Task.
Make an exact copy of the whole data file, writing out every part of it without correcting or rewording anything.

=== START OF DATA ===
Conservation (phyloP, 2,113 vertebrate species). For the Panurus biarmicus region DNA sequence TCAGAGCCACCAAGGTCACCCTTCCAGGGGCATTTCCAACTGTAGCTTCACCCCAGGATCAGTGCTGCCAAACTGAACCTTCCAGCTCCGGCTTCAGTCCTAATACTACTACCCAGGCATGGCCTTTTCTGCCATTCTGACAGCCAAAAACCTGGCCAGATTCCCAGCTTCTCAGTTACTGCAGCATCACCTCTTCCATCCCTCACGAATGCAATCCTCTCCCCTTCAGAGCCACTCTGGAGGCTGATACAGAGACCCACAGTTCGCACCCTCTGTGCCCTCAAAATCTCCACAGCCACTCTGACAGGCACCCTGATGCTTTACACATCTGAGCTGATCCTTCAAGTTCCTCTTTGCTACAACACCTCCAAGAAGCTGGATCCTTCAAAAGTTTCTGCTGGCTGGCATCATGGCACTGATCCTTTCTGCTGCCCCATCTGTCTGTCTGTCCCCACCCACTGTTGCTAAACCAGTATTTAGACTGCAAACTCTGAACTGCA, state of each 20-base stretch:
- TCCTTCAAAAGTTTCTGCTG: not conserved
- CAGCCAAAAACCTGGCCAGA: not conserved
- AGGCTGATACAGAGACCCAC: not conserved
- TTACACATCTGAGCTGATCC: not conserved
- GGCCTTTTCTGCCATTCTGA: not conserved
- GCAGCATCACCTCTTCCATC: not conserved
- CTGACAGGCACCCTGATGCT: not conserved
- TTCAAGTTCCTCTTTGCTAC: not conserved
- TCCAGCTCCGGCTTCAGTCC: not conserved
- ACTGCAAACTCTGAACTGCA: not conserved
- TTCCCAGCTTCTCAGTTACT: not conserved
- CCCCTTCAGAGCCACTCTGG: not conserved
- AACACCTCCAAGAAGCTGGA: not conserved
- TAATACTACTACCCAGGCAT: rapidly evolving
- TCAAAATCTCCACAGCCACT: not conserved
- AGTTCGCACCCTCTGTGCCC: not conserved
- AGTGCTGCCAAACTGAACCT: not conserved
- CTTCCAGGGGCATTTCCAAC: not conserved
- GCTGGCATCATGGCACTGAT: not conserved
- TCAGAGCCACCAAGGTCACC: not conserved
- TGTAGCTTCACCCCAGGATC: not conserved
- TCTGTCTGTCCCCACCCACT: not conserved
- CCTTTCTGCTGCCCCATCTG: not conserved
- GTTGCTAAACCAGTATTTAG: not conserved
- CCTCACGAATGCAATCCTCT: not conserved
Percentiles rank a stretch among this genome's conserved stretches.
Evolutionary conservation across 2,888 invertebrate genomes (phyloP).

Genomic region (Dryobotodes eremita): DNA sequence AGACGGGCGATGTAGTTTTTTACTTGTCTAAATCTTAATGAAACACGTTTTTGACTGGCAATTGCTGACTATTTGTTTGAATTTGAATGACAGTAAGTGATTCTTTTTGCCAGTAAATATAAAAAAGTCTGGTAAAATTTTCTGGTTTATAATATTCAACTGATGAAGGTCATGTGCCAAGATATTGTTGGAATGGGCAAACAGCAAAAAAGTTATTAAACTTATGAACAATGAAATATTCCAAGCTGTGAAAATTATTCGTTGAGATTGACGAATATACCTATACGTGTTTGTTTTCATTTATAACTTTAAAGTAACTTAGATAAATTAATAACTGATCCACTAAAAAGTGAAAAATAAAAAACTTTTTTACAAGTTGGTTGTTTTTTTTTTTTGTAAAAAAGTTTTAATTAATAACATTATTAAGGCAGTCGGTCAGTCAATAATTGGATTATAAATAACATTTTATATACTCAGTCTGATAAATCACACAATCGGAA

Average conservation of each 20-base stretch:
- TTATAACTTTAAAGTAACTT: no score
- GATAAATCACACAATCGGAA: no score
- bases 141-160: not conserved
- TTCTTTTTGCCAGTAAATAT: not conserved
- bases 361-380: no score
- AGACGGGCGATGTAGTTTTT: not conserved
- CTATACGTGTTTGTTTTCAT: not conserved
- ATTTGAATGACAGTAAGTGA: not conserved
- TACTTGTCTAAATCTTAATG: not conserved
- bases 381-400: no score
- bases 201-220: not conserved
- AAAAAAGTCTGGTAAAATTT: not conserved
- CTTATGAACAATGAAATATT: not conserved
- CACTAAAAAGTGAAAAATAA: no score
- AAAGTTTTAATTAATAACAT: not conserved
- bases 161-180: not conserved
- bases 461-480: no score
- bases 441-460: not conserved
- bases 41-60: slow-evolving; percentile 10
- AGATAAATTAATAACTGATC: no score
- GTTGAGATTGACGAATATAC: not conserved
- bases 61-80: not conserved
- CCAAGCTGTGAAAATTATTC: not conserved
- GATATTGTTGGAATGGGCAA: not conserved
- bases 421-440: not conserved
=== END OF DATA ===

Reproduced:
Conservation (phyloP, 2,113 vertebrate species). For the Panurus biarmicus region DNA sequence TCAGAGCCACCAAGGTCACCCTTCCAGGGGCATTTCCAACTGTAGCTTCACCCCAGGATCAGTGCTGCCAAACTGAACCTTCCAGCTCCGGCTTCAGTCCTAATACTACTACCCAGGCATGGCCTTTTCTGCCATTCTGACAGCCAAAAACCTGGCCAGATTCCCAGCTTCTCAGTTACTGCAGCATCACCTCTTCCATCCCTCACGAATGCAATCCTCTCCCCTTCAGAGCCACTCTGGAGGCTGATACAGAGACCCACAGTTCGCACCCTCTGTGCCCTCAAAATCTCCACAGCCACTCTGACAGGCACCCTGATGCTTTACACATCTGAGCTGATCCTTCAAGTTCCTCTTTGCTACAACACCTCCAAGAAGCTGGATCCTTCAAAAGTTTCTGCTGGCTGGCATCATGGCACTGATCCTTTCTGCTGCCCCATCTGTCTGTCTGTCCCCACCCACTGTTGCTAAACCAGTATTTAGACTGCAAACTCTGAACTGCA, state of each 20-base stretch:
- TCCTTCAAAAGTTTCTGCTG: not conserved
- CAGCCAAAAACCTGGCCAGA: not conserved
- AGGCTGATACAGAGACCCAC: not conserved
- TTACACATCTGAGCTGATCC: not conserved
- GGCCTTTTCTGCCATTCTGA: not conserved
- GCAGCATCACCTCTTCCATC: not conserved
- CTGACAGGCACCCTGATGCT: not conserved
- TTCAAGTTCCTCTTTGCTAC: not conserved
- TCCAGCTCCGGCTTCAGTCC: not conserved
- ACTGCAAACTCTGAACTGCA: not conserved
- TTCCCAGCTTCTCAGTTACT: not conserved
- CCCCTTCAGAGCCACTCTGG: not conserved
- AACACCTCCAAGAAGCTGGA: not conserved
- TAATACTACTACCCAGGCAT: rapidly evolving
- TCAAAATCTCCACAGCCACT: not conserved
- AGTTCGCACCCTCTGTGCCC: not conserved
- AGTGCTGCCAAACTGAACCT: not conserved
- CTTCCAGGGGCATTTCCAAC: not conserved
- GCTGGCATCATGGCACTGAT: not conserved
- TCAGAGCCACCAAGGTCACC: not conserved
- TGTAGCTTCACCCCAGGATC: not conserved
- TCTGTCTGTCCCCACCCACT: not conserved
- CCTTTCTGCTGCCCCATCTG: not conserved
- GTTGCTAAACCAGTATTTAG: not conserved
- CCTCACGAATGCAATCCTCT: not conserved
Percentiles rank a stretch among this genome's conserved stretches.
Evolutionary conservation across 2,888 invertebrate genomes (phyloP).

Genomic region (Dryobotodes eremita): DNA sequence AGACGGGCGATGTAGTTTTTTACTTGTCTAAATCTTAATGAAACACGTTTTTGACTGGCAATTGCTGACTATTTGTTTGAATTTGAATGACAGTAAGTGATTCTTTTTGCCAGTAAATATAAAAAAGTCTGGTAAAATTTTCTGGTTTATAATATTCAACTGATGAAGGTCATGTGCCAAGATATTGTTGGAATGGGCAAACAGCAAAAAAGTTATTAAACTTATGAACAATGAAATATTCCAAGCTGTGAAAATTATTCGTTGAGATTGACGAATATACCTATACGTGTTTGTTTTCATTTATAACTTTAAAGTAACTTAGATAAATTAATAACTGATCCACTAAAAAGTGAAAAATAAAAAACTTTTTTACAAGTTGGTTGTTTTTTTTTTTTGTAAAAAAGTTTTAATTAATAACATTATTAAGGCAGTCGGTCAGTCAATAATTGGATTATAAATAACATTTTATATACTCAGTCTGATAAATCACACAATCGGAA

Average conservation of each 20-base stretch:
- TTATAACTTTAAAGTAACTT: no score
- GATAAATCACACAATCGGAA: no score
- bases 141-160: not conserved
- TTCTTTTTGCCAGTAAATAT: not conserved
- bases 361-380: no score
- AGACGGGCGATGTAGTTTTT: not conserved
- CTATACGTGTTTGTTTTCAT: not conserved
- ATTTGAATGACAGTAAGTGA: not conserved
- TACTTGTCTAAATCTTAATG: not conserved
- bases 381-400: no score
- bases 201-220: not conserved
- AAAAAAGTCTGGTAAAATTT: not conserved
- CTTATGAACAATGAAATATT: not conserved
- CACTAAAAAGTGAAAAATAA: no score
- AAAGTTTTAATTAATAACAT: not conserved
- bases 161-180: not conserved
- bases 461-480: no score
- bases 441-460: not conserved
- bases 41-60: slow-evolving; percentile 10
- AGATAAATTAATAACTGATC: no score
- GTTGAGATTGACGAATATAC: not conserved
- bases 61-80: not conserved
- CCAAGCTGTGAAAATTATTC: not conserved
- GATATTGTTGGAATGGGCAA: not conserved
- bases 421-440: not conserved